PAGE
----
Parentkind’s 2021 annual parent survey found that most parents (85%) want to play an active role in their children’s education. In response to Parentkind’s surveys parents have consistently noted that the main reasons that prevent them from getting involved are: not having the time, not being sure what skills and knowledge they have to offer, not being asked and finding the idea of getting involved intimidating. However, some parents face more barriers than others. For example, long and inflexible work hours prevent some fathers from engaging as much as they might like in their child’s care. Low-income parents also face financial and logistical constraints that may prevent them from travelling to and taking part in school activities.

In focus groups with fathers, the PIECE project researchers found residence status to be another barrier to child- and school-engagement. This was especially true because schools tend to channel their communications to one parent or household, rather than recognising or targeting more than one parent or household per child. So mothers – who tend to do, and are often culturally expected to do – more caregiving, are more likely to receive information about their child from the school. This can present obstacles for fathers, especially those in families where children live in more than one household, where mothers are more likely to have majority care.

Traditional preconceptions about gender roles can also play into this. Some fathers report that schools treat mothers as the sole point of contact even where the parents have asked them to direct information to dad. This might partly explain why fathers are also much less likely to participate in school life compared to mothers (for example in the Millennium Cohort Study (MCS) – about double the proportion of mums participated in school activities when the child was aged 7 compared to dads[1].

What needs to be done?

It is clear that we need to do more to support and encourage dads to engage with their child’s school and home learning. The data suggests that their increased engagement would have tangible benefits on a child’s early attainment at primary school. However, on average, mothers continue to take most responsibility for childcare and are more likely to participate in school life. Such roles are often considered primarily a maternal responsibility – by society at large and by schools, as well as by many mothers and fathers themselves.

Parentkind’s Blueprint for Parent-Friendly Schools is an evidence-based foundation for schools leaders, with clear actions, to maximise and build upon parents’ contributions, embed parental participation and create positive partnerships with parents for the benefit of all children. Many methods do not require direct attendance at school, such as responding to school surveys, supporting learning at home and community outreach. From the PIECE project focus groups, targeted father-child events and clear, father-focused materials might encourage paternal school-involvement.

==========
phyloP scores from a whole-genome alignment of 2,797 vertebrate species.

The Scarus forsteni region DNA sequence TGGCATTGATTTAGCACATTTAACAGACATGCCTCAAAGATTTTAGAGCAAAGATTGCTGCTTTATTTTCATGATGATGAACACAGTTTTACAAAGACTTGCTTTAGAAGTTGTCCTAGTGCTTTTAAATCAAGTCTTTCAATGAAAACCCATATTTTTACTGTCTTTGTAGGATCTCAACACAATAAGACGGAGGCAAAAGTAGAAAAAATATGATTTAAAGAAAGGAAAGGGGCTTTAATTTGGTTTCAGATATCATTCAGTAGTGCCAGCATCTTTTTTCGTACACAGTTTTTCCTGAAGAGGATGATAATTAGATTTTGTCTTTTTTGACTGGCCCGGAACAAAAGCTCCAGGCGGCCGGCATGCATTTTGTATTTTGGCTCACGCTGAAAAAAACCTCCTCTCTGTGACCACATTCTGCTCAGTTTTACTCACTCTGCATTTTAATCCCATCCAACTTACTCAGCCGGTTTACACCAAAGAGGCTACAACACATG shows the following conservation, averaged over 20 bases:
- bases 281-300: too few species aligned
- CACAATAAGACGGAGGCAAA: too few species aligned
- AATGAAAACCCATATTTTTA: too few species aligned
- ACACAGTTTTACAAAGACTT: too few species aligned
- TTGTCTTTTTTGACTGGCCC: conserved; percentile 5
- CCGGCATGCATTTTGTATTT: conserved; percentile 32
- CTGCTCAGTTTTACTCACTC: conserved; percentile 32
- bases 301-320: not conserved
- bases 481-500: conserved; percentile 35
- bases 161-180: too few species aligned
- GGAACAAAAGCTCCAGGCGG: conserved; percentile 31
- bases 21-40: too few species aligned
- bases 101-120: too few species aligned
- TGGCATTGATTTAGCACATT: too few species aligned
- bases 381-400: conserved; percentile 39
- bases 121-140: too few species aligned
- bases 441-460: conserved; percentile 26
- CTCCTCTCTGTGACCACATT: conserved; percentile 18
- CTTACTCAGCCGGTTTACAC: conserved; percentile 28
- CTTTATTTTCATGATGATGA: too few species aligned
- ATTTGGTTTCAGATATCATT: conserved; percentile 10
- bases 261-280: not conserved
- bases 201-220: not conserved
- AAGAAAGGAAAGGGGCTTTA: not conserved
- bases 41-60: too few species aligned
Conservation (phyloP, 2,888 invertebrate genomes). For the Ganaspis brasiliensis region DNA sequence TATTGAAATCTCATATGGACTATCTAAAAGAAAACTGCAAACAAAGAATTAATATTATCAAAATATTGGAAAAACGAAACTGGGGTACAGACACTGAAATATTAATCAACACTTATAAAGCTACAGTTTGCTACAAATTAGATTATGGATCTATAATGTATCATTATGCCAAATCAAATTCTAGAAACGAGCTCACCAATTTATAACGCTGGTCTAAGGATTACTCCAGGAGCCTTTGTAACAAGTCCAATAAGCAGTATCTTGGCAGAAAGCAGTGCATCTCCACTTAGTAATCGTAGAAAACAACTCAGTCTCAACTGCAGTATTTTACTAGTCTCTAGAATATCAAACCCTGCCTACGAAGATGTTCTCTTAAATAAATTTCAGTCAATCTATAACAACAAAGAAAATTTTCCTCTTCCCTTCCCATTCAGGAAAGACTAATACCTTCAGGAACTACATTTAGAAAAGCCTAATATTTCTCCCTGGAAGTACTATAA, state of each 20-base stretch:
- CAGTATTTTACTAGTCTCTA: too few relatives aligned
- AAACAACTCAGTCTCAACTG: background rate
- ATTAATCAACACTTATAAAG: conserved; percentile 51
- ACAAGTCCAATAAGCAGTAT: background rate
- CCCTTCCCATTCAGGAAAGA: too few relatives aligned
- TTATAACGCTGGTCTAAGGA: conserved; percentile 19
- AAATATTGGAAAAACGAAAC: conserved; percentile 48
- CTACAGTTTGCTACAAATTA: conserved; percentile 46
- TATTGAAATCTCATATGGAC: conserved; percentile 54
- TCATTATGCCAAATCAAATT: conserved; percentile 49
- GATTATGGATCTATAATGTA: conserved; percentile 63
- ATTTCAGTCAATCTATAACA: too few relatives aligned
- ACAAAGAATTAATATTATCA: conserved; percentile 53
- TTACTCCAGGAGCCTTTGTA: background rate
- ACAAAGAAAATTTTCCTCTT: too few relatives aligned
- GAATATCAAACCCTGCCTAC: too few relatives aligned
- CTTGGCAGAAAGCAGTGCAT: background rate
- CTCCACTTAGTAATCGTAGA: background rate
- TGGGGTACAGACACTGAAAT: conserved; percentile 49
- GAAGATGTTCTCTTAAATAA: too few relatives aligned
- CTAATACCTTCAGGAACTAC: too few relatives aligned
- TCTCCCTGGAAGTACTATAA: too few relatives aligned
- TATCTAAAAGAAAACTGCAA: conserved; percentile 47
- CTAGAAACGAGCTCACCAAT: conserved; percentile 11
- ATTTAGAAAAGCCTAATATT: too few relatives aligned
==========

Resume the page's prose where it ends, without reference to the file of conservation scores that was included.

Our early study findings show that this is not just a case of being nice to dads. It is about recognising fathers’ unique impact, maximising the benefits this can bring and truly involving fathers in the education of their children. Not only might that take some of the pressure off mothers, but the evidence shows that our young people and their life chances could see a real boost.

[1] 60.5% of mums were involved in school activities compared to 32.2% of dads in our MCS sample at age 7. School activities includes things like helping out in classes, at the library, or at the school more generally, helping with fundraising or participating in Parent-Teacher Association meetings and committees.

Using longitudinal data to explore how fathers’ involvement affects children’s educational outcomes

By Dissemination

Fathers and Longitudinal Research Panel – Timescapes 10 Festival, 14 September 2022 (online)

Chaired by Professor Anna Tarrant, University of Lincoln

Helen presented a paper that discussed how the use of longitudinal data in the PIECE project allowed her to explore individual trajectories and levels of change in relation to fathers’ involvement, and the impact this has on children’s educational achievements through primary school.

In this presentation, she reflected on the first stage of data analysis that focused on exploring the relationship between fathers’ childcare involvement and educational attainment at one time point, when children are age five. She then reflected on the second stage of analysis, which introduced longitudinal data to account for fathers’ pre-school involvement. This second stage added further nuance and insight to the findings, which show that paternal involvement does has a unique and important effect on attainment at school. She also reflected on some of the qualitative work for the project, which involved bringing in the voices of fathers to enhance understandings of the long-term relationship between paternal care and attainment at school.

She was also joined by Professor Tina Miller and Dr Georgia Phillip.

The Timescapes 10 Festival is a major celebration of advances in qualitative longitudinal methods through a mixture of international symposia, panel sessions, video provocations, sandpits, and demonstrator events. Jointly run through the Timescapes Archive and the National Centre for Research Methods, the Timescapes 10 Festival celebrates ten years since the conclusion of the original Timescapes programme of research. See here for more details about Timescapes 10.